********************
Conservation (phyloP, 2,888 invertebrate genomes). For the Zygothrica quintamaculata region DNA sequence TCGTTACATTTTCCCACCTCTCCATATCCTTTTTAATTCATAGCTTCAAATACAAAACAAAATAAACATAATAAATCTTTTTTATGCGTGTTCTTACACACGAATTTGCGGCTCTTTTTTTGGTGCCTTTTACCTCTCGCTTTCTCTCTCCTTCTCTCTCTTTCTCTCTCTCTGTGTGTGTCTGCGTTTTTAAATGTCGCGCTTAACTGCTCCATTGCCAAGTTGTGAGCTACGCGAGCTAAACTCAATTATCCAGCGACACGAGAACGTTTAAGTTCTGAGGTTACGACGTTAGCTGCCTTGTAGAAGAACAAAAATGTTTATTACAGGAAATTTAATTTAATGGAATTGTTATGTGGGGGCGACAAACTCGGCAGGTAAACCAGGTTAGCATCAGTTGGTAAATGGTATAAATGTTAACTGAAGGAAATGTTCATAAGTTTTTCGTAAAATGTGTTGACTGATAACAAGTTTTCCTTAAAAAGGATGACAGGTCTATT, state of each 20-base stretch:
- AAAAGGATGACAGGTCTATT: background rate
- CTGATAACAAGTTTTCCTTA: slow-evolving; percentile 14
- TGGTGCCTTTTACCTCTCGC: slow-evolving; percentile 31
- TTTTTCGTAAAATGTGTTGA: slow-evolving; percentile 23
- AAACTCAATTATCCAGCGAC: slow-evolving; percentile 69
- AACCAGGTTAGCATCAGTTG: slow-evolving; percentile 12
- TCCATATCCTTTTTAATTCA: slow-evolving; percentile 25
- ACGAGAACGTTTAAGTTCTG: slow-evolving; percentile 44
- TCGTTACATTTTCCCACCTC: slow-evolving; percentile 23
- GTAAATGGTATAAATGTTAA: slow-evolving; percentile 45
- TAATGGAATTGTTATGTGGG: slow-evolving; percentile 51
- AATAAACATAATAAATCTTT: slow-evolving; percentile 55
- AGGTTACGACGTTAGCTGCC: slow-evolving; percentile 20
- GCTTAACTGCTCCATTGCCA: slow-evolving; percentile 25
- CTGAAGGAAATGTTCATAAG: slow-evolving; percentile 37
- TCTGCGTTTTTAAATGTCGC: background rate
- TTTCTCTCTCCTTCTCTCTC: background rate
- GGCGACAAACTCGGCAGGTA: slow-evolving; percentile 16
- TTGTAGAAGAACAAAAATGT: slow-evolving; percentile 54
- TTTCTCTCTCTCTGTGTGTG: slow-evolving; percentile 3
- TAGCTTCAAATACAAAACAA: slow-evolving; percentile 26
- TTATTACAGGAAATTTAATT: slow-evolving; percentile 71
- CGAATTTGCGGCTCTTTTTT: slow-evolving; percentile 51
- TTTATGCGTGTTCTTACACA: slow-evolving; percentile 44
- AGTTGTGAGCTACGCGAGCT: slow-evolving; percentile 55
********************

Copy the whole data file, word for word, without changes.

Conservation (phyloP, 2,888 invertebrate genomes). For the Zygothrica quintamaculata region DNA sequence TCGTTACATTTTCCCACCTCTCCATATCCTTTTTAATTCATAGCTTCAAATACAAAACAAAATAAACATAATAAATCTTTTTTATGCGTGTTCTTACACACGAATTTGCGGCTCTTTTTTTGGTGCCTTTTACCTCTCGCTTTCTCTCTCCTTCTCTCTCTTTCTCTCTCTCTGTGTGTGTCTGCGTTTTTAAATGTCGCGCTTAACTGCTCCATTGCCAAGTTGTGAGCTACGCGAGCTAAACTCAATTATCCAGCGACACGAGAACGTTTAAGTTCTGAGGTTACGACGTTAGCTGCCTTGTAGAAGAACAAAAATGTTTATTACAGGAAATTTAATTTAATGGAATTGTTATGTGGGGGCGACAAACTCGGCAGGTAAACCAGGTTAGCATCAGTTGGTAAATGGTATAAATGTTAACTGAAGGAAATGTTCATAAGTTTTTCGTAAAATGTGTTGACTGATAACAAGTTTTCCTTAAAAAGGATGACAGGTCTATT, state of each 20-base stretch:
- AAAAGGATGACAGGTCTATT: background rate
- CTGATAACAAGTTTTCCTTA: slow-evolving; percentile 14
- TGGTGCCTTTTACCTCTCGC: slow-evolving; percentile 31
- TTTTTCGTAAAATGTGTTGA: slow-evolving; percentile 23
- AAACTCAATTATCCAGCGAC: slow-evolving; percentile 69
- AACCAGGTTAGCATCAGTTG: slow-evolving; percentile 12
- TCCATATCCTTTTTAATTCA: slow-evolving; percentile 25
- ACGAGAACGTTTAAGTTCTG: slow-evolving; percentile 44
- TCGTTACATTTTCCCACCTC: slow-evolving; percentile 23
- GTAAATGGTATAAATGTTAA: slow-evolving; percentile 45
- TAATGGAATTGTTATGTGGG: slow-evolving; percentile 51
- AATAAACATAATAAATCTTT: slow-evolving; percentile 55
- AGGTTACGACGTTAGCTGCC: slow-evolving; percentile 20
- GCTTAACTGCTCCATTGCCA: slow-evolving; percentile 25
- CTGAAGGAAATGTTCATAAG: slow-evolving; percentile 37
- TCTGCGTTTTTAAATGTCGC: background rate
- TTTCTCTCTCCTTCTCTCTC: background rate
- GGCGACAAACTCGGCAGGTA: slow-evolving; percentile 16
- TTGTAGAAGAACAAAAATGT: slow-evolving; percentile 54
- TTTCTCTCTCTCTGTGTGTG: slow-evolving; percentile 3
- TAGCTTCAAATACAAAACAA: slow-evolving; percentile 26
- TTATTACAGGAAATTTAATT: slow-evolving; percentile 71
- CGAATTTGCGGCTCTTTTTT: slow-evolving; percentile 51
- TTTATGCGTGTTCTTACACA: slow-evolving; percentile 44
- AGTTGTGAGCTACGCGAGCT: slow-evolving; percentile 55